Slow virtual machine performance is a problem to which every virtualization administrator can relate. Slow performance is often a result of resource contention or shortages caused by unforeseen demands. The slower access speed of spinning disks make them a potential bottleneck and failing to allocate enough storage to a VM can cause serious problems. Luckily, administrators have several strategies for improving VM performance trouble caused by disk access. Here are five quick links to help you troubleshoot and improve VM performance related to storage I/O.
How disk latency and RAID groups affect VM performance
It's easy to forget that both disk latency and RAID level can affect VM performance. The very fact that a disk relies on spinning platters often makes it the limiting factor when it comes to performance, but spreading data access across more than one disk can reduce seek time. However, keep in mind that some RAID levels will actually introduce more latency.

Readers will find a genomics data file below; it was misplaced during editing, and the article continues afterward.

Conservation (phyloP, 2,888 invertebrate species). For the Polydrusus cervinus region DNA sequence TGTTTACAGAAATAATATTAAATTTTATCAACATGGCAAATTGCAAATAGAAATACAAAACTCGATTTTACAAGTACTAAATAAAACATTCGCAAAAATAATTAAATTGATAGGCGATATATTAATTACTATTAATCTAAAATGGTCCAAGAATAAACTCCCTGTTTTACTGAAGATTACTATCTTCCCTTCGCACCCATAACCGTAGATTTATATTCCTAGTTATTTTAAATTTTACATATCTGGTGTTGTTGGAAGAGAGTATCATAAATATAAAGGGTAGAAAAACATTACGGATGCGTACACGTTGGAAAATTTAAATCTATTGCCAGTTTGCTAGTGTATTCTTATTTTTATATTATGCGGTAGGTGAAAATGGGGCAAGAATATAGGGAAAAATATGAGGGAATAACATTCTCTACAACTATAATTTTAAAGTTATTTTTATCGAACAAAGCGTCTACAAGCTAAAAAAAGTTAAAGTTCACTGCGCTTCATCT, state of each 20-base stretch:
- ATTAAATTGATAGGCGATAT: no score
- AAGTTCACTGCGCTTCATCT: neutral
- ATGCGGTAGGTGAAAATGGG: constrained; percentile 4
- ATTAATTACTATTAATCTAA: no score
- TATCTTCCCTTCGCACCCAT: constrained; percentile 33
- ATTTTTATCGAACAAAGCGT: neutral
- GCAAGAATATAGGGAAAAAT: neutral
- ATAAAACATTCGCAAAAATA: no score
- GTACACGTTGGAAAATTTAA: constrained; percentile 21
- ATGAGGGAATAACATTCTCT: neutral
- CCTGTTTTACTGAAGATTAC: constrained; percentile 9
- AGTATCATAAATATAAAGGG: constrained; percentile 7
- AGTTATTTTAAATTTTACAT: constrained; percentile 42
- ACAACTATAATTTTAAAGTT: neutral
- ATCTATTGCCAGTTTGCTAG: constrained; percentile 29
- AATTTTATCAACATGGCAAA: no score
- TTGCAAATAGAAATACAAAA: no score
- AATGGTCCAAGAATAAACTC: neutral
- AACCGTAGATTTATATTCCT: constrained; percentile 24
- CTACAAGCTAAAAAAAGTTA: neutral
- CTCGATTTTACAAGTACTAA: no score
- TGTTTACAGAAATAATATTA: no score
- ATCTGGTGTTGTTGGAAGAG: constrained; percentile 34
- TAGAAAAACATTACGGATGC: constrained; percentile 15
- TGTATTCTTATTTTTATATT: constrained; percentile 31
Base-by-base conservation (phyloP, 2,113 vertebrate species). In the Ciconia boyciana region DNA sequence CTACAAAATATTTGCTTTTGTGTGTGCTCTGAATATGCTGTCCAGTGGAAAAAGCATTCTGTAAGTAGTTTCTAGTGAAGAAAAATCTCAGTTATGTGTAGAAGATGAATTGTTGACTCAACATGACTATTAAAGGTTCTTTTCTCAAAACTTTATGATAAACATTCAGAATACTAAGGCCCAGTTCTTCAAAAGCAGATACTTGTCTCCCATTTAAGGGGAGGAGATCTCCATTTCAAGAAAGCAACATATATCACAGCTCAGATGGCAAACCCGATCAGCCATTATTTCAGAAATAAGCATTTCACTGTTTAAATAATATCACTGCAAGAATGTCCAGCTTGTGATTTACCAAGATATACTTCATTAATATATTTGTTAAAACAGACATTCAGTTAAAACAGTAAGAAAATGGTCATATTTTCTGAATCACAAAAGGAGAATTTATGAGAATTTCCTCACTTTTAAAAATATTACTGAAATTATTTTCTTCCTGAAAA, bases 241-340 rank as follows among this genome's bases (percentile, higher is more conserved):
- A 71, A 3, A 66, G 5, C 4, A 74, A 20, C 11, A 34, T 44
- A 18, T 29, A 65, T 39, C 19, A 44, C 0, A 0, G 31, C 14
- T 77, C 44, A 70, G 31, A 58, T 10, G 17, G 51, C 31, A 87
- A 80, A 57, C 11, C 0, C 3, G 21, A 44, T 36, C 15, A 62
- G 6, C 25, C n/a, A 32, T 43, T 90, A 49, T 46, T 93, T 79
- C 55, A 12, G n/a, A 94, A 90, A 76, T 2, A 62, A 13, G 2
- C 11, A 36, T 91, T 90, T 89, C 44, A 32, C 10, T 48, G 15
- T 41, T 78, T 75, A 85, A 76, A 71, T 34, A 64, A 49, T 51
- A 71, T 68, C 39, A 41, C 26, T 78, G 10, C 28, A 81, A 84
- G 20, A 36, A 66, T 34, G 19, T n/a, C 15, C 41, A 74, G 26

How storage location affects VM performance
Storing VM data on the local server can have the obvious performance advantage of avoiding network bottlenecks and latency. But, those small advantages also come with big drawbacks, including limited VM mobility and difficult management. In most cases, it makes sense to store VM data on a storage area network.
Improving performance through proper disk selection
Getting good performance starts with having the right hardware and correctly allocating that hardware to VMs. Follow these rules of thumb for allocating storage and you can avoid potential problems.
LUN configuration best practices to boost VM performance
With proper LUN (logical unit number) configuration, you can improve VM performance. Learn how to choose hardware, RAID levels, disk types and VM storage technologies for your LUN configuration.
How many VMs should you put on a LUN?
The number of VMs you can put on a LUN and still expect optimal performance varies based on the size of your infrastructure and whether the VMs are for development or production. If you assign more VMs to a LUN than your infrastructure can handle, you can quickly saturate disk I/O.
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